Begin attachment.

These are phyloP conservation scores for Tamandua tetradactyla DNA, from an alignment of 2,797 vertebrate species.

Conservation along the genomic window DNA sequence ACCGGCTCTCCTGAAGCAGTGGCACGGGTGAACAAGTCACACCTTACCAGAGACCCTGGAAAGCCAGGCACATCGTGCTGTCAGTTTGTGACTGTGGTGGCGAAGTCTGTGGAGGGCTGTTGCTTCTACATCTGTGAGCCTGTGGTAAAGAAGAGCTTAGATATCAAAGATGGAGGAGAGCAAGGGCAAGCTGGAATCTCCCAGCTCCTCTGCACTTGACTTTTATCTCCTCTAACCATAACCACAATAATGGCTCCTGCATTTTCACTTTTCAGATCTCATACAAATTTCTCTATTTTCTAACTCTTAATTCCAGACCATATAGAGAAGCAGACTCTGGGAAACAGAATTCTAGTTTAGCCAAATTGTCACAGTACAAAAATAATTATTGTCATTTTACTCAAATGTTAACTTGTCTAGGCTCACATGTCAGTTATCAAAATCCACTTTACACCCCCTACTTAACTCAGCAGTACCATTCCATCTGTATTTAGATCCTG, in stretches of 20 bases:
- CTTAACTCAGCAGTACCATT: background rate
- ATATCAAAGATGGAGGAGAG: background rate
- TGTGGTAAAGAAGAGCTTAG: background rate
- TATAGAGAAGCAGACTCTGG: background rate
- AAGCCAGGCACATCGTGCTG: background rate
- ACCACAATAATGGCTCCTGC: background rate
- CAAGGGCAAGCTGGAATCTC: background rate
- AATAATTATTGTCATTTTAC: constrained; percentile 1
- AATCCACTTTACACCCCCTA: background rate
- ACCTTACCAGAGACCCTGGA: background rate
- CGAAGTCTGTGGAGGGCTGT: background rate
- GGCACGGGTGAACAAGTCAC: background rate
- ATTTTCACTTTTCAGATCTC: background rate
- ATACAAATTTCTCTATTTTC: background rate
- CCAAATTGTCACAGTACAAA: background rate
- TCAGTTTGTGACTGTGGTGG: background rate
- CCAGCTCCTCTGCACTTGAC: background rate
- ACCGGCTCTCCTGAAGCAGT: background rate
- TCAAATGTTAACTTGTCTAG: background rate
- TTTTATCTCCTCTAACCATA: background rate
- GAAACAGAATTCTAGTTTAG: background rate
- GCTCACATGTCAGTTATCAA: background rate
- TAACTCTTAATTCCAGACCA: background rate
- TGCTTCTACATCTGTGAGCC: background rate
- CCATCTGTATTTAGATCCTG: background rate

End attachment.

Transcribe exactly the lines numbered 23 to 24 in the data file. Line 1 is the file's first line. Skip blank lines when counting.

- GAAACAGAATTCTAGTTTAG: background rate
- GCTCACATGTCAGTTATCAA: background rate